ConsoleApplication1, here I come!

    Kirk

     

    Previous tips:

    posted on Saturday, October 25, 2008 10:06:03 AM (New Zealand Standard Time, UTC+12:00)  #    Comments [0]
     Friday, October 24, 2008

    Just placed my order for the second edition of Framework Design Guidelines by Kryzstof Cwalina and Brad Abrams at Fishpond. They've got a good pre-order special of $59.42 (might be today only).

    I'm really looking forward to reading all of the new guidelines in book format, although Kryzstof has been reasonably open by publishing them on his blog as they were developed, and has released a Framework Design Guidelines Digest with some of the useful nuggets from the book.

    posted on Friday, October 24, 2008 1:35:17 PM (New Zealand Standard Time, UTC+12:00)  #    Comments [1]
     Thursday, October 23, 2008

    A common scenario is wanting to delete an item while iterating over a collection using foreach:

    foreach (string name in names)

    {

        if (name == "Kirk")

        {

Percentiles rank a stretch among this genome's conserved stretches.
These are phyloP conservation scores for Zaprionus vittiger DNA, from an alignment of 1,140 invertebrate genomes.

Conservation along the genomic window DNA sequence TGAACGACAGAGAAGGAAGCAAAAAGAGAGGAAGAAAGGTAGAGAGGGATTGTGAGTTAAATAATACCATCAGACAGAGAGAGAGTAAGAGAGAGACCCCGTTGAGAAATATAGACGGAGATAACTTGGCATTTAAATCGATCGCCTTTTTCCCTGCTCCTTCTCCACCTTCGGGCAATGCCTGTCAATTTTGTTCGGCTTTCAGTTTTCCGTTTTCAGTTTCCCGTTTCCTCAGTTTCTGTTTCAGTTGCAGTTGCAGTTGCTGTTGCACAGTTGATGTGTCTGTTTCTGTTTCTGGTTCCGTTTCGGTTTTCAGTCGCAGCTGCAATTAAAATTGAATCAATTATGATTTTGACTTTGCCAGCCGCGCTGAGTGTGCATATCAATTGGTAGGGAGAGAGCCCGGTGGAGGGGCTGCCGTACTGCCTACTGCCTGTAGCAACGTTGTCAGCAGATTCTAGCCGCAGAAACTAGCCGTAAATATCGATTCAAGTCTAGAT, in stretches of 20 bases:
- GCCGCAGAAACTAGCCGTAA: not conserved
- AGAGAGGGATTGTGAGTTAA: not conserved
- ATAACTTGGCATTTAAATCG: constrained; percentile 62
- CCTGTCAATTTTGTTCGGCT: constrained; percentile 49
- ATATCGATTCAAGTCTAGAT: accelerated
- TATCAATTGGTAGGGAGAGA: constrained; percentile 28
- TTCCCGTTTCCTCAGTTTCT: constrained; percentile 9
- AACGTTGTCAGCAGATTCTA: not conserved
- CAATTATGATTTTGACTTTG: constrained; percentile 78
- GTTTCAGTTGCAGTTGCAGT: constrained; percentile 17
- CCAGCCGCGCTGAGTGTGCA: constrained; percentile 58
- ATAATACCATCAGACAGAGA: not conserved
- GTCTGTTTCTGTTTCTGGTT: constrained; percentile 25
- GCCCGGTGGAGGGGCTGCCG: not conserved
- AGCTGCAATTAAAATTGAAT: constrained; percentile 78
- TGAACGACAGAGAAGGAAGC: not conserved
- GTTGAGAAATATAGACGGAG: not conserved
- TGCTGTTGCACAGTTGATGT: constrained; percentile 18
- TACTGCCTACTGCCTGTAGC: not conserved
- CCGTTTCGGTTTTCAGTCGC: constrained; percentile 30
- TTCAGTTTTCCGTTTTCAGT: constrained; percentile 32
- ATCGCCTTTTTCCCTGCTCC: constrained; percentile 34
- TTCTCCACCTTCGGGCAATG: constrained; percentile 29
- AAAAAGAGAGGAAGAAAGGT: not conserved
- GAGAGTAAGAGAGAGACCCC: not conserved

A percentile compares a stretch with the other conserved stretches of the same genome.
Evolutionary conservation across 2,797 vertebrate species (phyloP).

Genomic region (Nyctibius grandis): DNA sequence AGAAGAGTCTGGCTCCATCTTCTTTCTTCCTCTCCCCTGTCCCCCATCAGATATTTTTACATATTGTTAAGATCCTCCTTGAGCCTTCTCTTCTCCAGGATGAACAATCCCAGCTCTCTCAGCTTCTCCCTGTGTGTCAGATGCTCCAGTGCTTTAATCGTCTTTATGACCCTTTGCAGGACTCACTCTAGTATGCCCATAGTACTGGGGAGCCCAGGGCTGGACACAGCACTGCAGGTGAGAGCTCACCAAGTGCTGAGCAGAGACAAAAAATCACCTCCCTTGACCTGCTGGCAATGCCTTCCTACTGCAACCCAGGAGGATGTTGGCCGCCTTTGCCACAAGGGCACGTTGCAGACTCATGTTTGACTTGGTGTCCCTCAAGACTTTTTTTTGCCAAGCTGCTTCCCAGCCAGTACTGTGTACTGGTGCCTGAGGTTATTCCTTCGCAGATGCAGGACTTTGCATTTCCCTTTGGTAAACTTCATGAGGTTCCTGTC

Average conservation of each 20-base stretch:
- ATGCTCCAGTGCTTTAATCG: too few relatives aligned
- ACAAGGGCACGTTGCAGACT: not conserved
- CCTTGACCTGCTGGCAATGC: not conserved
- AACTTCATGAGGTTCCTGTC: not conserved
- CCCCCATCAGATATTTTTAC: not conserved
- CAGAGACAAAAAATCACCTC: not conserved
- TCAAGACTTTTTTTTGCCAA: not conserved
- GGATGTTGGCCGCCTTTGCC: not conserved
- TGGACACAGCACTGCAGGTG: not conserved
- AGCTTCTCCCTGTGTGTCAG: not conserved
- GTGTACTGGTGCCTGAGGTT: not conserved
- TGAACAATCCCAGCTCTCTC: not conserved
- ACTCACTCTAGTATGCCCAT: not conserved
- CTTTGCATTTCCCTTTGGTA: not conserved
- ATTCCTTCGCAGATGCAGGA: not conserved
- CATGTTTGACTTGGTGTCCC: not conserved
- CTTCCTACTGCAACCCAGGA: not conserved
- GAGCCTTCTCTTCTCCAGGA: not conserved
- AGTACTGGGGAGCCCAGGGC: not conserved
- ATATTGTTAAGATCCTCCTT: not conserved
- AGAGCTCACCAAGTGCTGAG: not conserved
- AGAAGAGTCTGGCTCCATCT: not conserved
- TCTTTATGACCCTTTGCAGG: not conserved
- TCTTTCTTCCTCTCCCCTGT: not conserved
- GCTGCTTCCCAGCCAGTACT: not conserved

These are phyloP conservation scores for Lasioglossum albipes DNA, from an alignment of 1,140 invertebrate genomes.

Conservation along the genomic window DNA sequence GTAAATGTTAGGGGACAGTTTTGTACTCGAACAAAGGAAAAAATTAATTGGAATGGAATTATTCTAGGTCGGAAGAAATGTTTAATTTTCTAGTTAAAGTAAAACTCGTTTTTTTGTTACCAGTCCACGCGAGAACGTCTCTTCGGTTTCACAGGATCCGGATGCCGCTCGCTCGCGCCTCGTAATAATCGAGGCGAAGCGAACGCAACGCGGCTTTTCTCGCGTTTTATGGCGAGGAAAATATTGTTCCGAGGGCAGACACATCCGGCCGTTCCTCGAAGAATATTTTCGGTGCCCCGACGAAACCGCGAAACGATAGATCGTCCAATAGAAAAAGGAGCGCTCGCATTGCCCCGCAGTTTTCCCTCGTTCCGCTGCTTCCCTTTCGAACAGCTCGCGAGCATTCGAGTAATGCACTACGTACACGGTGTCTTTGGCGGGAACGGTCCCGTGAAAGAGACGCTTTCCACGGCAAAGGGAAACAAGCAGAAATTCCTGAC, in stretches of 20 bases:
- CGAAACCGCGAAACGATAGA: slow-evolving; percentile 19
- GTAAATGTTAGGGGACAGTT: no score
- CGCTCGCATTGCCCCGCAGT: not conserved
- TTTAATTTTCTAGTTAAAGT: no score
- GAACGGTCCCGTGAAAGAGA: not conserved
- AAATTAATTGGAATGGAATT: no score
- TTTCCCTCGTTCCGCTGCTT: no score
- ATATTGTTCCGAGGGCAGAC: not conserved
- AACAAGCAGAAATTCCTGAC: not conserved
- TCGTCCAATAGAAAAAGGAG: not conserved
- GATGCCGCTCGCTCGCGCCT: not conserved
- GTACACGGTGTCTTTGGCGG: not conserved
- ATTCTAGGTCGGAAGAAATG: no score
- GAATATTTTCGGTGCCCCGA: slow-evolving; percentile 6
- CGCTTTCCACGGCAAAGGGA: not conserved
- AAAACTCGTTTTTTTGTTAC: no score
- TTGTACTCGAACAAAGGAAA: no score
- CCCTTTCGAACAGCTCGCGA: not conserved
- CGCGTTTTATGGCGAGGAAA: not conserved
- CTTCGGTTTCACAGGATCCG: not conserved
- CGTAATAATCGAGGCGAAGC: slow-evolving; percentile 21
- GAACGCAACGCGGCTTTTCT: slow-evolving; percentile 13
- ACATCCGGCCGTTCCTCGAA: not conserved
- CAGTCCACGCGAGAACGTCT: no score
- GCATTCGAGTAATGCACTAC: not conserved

names.Remove(name);

        }

    }

    Unfortunately, this will give the dreaded InvalidOperationException:

    Collection was modified; enumeration operation may not execute.

    This is because modifying the state of a collection invalidates the enumerator that foreach uses behind the scenes to loop over the collection.

    A common work-around is to convert the foreach to a for loop:

    for (int i = names.Count - 1; i >= 0; i--)

    {

        if (names[i] == "Kirk")

        {

            names.RemoveAt(i);

        }

    }

    You'll notice that the for loop goes backwards from the end of the list (position: Count - 1) back to the start (position: 0), so that when an item is removed, our current index i is still a valid position in the list.

    How do you do it?

    Kirk

    Source (such that it is) Program.txt

    posted on Thursday, October 23, 2008 11:08:06 PM (New Zealand Standard Time, UTC+12:00)  #    Comments [1]

    Via Scott Wylie's blog - you can join a focus group to tell Microsoft NZ what you think about being a Microsoft developer.

     

    It could be another opportunity to provide feedback that may feed back to the product development teams within Microsoft, plus they say you'll receive a "token of appreciation", and those are always good :)

     

    Details below:

    This is your chance to tell us what you think about Microsoft!

    Invitation for The Microsoft New Zealand Developers Focus Groups 2008

     

    We want to hear from you. Tell us what you love and hate about Microsoft! Every year we use your feedback to improve our products and services. This year, in addition to the annual online survey, we are planning to hold focus groups around the country and are looking for NZ developers to have their say.